German journalist and Die Welt critic Manuel Brugg said in a telephone interview that the current structure of the festival gives the Friends of Bayreuth too much power. “The organization is too old and many people joined because it would be easier to get tickets,” he said, arguing that donors should be excluded from the governing body in the future. Bavarian Minister of Arts Markus Blume said: In an article by Nordbayerischer Curier On Thursday it was announced that the state of Bavaria could take over part of the donor group’s stake in the future.
Georg von Waldenfels, chairman of the shareholders’ meeting and president of the Friends of Bayreuth, objected to Wagner’s intervention in the decision-making, saying in a telephone interview that the decision to reduce the number of glasses was “a purely artistic leadership decision”. He added that shareholders simply “sticked to the business plan.” But Wagner said the initial plan fell through “due to disagreements about funding and glasses” and the outcome was “disappointing.”
This disagreement reflects a broader debate about Wagner’s legacy, adding a new chapter to the festival’s history of public debate and liquidation. Winifred Wagner, the English-born wife of Richard’s son Siegfried, who oversaw the festival from 1930 to 1944, was a professed admirer of Adolf Hitler until his death in 1980. After World War II, the composer’s grandchildren Wieland and Wolfgang reinvented the festival as a more apolitical one.
More recently, the festival has been the subject of chatter, including long-standing rumors of a feud between Katharina Wagner and former music director Christian Thielemann, who retired in 2020. Last year, he publicly criticized her decision to replace the word “Führer” (“leader”) with “Schützer” (“guardian”) in her production of “Lohengrin,” a change made out of consideration for Bayreuth’s past associations. with Nazism.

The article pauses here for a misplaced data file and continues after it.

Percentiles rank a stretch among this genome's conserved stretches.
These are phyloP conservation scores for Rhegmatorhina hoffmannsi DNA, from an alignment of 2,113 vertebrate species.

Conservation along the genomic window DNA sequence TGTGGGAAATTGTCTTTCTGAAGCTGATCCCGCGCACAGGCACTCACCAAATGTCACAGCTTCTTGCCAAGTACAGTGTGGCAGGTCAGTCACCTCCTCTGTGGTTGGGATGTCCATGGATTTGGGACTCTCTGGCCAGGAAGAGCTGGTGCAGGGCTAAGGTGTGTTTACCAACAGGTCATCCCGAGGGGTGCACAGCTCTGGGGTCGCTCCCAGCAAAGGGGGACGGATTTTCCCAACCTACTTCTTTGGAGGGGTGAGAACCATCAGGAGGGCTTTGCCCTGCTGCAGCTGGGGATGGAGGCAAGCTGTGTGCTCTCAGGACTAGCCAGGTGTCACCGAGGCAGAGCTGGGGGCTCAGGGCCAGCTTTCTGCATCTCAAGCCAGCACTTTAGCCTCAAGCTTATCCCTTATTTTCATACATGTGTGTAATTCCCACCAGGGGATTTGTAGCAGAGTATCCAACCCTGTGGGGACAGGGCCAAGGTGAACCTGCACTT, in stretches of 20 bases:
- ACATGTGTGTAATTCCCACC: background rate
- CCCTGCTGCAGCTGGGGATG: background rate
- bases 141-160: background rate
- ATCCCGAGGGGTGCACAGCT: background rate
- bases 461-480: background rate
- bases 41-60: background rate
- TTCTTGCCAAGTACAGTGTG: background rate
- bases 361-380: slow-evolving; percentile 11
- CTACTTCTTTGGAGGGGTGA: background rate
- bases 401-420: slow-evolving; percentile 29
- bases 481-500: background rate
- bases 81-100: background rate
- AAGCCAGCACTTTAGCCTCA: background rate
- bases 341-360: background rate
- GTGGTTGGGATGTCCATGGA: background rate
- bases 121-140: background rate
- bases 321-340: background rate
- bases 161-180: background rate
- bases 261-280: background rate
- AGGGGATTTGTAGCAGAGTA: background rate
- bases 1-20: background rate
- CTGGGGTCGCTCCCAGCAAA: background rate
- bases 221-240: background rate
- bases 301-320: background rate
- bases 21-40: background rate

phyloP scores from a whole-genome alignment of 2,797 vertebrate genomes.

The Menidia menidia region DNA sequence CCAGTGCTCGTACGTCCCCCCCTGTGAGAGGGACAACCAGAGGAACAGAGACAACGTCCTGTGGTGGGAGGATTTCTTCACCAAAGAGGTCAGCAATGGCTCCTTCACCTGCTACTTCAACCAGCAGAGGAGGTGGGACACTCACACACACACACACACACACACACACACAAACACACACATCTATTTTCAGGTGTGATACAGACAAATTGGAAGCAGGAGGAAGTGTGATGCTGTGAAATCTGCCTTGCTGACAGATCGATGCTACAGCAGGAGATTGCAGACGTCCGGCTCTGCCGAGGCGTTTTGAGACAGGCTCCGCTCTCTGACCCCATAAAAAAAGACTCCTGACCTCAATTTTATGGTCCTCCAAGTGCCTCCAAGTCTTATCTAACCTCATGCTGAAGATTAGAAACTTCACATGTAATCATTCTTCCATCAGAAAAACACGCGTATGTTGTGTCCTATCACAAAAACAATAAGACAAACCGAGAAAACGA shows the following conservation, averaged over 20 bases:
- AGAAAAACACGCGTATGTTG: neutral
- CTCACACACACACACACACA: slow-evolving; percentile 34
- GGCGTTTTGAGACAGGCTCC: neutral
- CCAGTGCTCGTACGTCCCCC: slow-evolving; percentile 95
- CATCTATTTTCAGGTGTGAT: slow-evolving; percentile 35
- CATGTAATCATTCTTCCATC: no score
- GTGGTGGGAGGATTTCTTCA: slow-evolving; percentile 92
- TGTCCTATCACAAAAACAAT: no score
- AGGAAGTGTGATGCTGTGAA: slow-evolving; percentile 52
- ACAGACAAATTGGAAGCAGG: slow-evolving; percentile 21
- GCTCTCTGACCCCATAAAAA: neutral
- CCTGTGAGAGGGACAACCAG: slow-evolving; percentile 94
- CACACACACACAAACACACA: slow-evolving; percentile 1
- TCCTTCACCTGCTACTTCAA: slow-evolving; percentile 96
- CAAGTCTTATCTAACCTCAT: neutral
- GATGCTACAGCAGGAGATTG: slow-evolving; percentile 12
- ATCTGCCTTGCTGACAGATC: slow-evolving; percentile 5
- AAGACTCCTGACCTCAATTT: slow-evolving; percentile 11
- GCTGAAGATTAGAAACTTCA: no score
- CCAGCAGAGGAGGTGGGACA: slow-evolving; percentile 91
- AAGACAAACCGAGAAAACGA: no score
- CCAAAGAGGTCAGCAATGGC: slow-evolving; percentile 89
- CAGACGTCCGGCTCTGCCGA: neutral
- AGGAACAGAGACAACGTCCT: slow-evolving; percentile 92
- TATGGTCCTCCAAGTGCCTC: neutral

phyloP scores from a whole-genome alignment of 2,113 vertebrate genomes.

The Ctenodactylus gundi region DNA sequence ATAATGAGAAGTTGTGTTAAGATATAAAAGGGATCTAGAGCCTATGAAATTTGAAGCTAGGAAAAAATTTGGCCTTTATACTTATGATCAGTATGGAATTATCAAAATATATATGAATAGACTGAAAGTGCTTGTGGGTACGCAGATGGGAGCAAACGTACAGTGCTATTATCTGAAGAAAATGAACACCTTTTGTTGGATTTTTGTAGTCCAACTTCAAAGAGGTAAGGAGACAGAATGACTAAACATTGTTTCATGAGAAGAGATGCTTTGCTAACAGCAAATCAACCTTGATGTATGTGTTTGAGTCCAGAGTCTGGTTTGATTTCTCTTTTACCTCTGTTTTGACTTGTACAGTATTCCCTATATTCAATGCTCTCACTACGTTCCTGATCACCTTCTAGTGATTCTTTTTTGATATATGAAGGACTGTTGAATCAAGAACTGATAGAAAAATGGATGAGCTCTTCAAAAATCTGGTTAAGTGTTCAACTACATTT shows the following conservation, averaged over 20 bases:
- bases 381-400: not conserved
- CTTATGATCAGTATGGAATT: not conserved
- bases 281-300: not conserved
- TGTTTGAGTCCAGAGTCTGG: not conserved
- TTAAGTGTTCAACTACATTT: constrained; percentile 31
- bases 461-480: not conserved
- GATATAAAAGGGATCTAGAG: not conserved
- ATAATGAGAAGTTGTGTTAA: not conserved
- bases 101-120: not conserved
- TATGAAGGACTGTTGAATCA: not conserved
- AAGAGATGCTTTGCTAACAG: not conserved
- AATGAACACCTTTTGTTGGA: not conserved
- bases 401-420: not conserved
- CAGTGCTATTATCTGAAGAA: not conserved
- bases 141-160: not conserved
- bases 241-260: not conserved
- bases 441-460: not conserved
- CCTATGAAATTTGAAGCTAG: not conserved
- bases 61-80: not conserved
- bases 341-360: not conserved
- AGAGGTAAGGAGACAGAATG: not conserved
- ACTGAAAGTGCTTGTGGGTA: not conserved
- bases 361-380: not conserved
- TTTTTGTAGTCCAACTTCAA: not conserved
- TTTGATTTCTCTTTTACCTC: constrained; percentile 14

In a telephone interview, Thielemann denied feuding with Wagner and said Bayreuth had long been plagued by gossip. “There is something about Wagner that poisons people,” he added. “He is a drunkard and a perfumer at the same time.”
Wagner’s contract is set to be renewed this fall, pending a vote by the festival’s board of directors. She said her acceptance of the offer, if offered, would depend on whether the festival’s organization changes. “We need to prepare the site for the future and it is impossible to do the work without structural changes,” she said, without elaborating.
If she leaves the festival, it will likely mean the end of the Wagner family’s creative leadership. No other relatives have publicly expressed interest in taking over.
Wagner said that given the festival’s “limited repertoire” of 10 mature works by Richard Wagner and the global competition among major theaters for his operas, an effort was needed to find innovative ways to present his great-grandfather’s works. If Bayreuth continues with its old-fashioned staging, “people will just have to watch the DVD,” she added.
The idea of incorporating augmented reality into “Parsifal” surfaced in early 2019. One of the challenges was adapting this technique, devised for viewing nearby objects in bright spaces, to large, dark theaters. Ultimately, Scheib’s team solved the problem by creating millimeter-precise laser scans of the entire auditorium.
Scheib said that key scenes will feature augmented reality, including giant floating trees and fire horses. When Parsifal innocently kills the swan, a pair of giant swans fly near the ceiling of the auditorium, spouting blood.
But this “Parsifal” can also be experienced without glasses, and the set, lighting and costume designs portray what Scheib described as “a post-human landscape in which a final group of people are trying to understand faith, forgiveness and belonging.” However, he noted that the uncertainty about the glasses was a “distraction.”
According to Scheib, the use of this technique was consistent with Wagner’s own approach to opera. “He implemented so many innovations in lighting and architecture,” he added. “Ultimately he wanted the theater to disappear completely.”